Jack Thayer appears in, at least, two made-for-TV movies: SOS Titanic (1979), and the 2012 miniseries "Titanic." He's played by Nicholas Young (he is mentioned, but uncredited) in the former and Ryan Hawley in the latter.

About evening dress, referring to that 2008 post: I don't know where Jack Thayer actually took his meals. At dinner on the 14th, his parents dined in the restaurant with the Wideners (including the couple's 27-year-old son, Harry Jr.), the Carters, Archibald Butt, and Captain Smith. That would have warranted evening dress (i.e. white tie, with tails, not a tuxedo); dress codes were relaxed on the first and last days of transatlantic voyages, but a Sunday dinner would have called for the most formal styles. Still, it's difficult even to speculate what Jack would've worn or where he dined. He may have been served in his cabin. The alternative would be to dine in the saloon without his parents.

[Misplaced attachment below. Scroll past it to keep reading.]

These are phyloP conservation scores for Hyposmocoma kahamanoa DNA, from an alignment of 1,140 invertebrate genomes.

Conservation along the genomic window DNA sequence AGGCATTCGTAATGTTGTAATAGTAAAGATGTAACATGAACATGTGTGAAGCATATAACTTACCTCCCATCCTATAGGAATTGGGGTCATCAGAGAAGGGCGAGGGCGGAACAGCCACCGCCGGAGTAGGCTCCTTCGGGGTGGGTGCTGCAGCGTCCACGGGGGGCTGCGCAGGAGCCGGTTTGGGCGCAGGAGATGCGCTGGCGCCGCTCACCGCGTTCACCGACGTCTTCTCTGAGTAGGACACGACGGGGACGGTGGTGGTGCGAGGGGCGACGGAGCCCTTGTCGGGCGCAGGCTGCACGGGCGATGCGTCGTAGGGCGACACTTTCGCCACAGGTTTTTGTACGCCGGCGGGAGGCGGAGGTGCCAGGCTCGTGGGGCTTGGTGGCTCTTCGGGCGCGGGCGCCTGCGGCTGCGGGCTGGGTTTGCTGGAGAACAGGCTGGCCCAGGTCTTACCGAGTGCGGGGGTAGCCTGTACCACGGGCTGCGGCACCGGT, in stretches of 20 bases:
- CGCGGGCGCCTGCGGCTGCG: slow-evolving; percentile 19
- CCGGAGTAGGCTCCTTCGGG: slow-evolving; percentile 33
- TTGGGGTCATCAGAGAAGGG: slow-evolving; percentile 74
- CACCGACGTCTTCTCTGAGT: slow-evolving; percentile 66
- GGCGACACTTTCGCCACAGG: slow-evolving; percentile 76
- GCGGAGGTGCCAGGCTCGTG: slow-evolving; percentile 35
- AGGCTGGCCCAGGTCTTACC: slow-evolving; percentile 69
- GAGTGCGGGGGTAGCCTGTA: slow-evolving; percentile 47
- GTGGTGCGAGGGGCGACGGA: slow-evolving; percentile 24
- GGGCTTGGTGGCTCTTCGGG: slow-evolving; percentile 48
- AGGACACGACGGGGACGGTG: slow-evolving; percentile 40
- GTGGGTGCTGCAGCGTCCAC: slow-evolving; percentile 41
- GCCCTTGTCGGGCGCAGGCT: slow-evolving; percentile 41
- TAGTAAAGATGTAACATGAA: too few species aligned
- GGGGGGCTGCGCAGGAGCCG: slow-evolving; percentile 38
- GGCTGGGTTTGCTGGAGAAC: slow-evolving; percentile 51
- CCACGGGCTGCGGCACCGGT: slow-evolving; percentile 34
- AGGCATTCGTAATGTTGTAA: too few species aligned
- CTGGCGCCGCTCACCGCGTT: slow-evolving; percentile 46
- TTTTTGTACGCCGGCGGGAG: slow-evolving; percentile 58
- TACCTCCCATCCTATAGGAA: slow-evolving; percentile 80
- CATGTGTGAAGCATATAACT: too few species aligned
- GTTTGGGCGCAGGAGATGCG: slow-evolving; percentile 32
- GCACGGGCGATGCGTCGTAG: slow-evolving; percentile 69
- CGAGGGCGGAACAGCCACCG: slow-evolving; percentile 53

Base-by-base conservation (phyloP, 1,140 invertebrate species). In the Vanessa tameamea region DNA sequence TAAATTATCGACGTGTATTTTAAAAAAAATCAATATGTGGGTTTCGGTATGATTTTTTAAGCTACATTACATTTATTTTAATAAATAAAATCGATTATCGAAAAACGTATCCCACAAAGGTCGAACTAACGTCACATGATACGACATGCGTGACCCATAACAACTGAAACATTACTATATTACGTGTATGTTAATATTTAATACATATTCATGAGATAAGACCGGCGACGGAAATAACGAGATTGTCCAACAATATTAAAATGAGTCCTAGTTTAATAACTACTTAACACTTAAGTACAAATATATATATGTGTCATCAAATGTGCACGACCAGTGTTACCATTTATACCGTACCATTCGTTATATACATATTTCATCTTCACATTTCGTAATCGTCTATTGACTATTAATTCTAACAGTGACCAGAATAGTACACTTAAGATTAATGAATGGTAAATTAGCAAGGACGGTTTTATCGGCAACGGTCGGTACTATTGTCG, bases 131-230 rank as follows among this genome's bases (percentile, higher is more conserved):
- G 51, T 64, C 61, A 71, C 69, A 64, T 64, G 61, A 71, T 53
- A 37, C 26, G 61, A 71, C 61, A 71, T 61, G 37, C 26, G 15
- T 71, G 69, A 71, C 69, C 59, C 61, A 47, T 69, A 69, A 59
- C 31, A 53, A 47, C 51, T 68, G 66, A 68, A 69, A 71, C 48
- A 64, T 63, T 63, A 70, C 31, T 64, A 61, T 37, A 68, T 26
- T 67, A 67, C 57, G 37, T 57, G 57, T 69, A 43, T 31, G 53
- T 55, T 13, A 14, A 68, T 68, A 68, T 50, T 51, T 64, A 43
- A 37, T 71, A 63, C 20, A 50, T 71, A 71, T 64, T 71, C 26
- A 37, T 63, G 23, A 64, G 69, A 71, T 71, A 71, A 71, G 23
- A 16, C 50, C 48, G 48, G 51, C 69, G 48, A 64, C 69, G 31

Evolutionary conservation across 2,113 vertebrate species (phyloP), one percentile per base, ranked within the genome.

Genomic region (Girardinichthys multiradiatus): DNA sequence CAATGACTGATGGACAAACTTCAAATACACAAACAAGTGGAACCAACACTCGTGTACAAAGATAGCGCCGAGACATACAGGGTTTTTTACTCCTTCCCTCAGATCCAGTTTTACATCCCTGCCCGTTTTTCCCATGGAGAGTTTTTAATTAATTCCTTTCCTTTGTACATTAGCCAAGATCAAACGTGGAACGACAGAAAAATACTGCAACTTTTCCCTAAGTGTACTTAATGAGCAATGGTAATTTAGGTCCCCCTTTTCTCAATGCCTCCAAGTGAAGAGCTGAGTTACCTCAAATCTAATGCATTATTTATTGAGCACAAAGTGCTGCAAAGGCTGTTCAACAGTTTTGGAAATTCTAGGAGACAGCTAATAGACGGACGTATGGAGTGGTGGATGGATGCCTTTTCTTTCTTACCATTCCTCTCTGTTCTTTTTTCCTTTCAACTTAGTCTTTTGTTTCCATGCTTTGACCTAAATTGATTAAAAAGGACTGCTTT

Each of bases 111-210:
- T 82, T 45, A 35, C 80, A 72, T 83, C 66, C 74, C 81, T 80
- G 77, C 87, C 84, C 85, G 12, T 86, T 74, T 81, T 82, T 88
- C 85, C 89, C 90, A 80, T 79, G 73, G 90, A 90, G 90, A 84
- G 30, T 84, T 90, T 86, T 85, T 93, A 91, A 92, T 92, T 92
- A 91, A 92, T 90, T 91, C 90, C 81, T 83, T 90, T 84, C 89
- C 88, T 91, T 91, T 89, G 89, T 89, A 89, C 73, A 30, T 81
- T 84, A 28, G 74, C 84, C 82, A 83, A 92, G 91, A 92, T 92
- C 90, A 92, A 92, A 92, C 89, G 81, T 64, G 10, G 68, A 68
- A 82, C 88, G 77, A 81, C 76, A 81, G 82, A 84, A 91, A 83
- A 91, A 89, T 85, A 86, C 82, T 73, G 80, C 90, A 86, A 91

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Seumas

Member
Mar 25, 2019
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Where is the deleted scene from? You may well be right.

Jack Thayer appears in, at least, two made-for-TV movies: SOS Titanic (1979), and the 2012 miniseries "Titanic." He's played by Nicholas Young (he is mentioned, but uncredited) in the former and Ryan Hawley in the latter.
The '97 flick. Hit pause at about 01:38 and there they are.

 

Alex Clark

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Mar 24, 2012
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Much as I was disappointed by this film, I always enjoy those deleted scenes. They add a lot to the story. Although I'm
sure the veracity of many of then are debated amongst the members of this august group. Would the captain’s megaphone be that audible?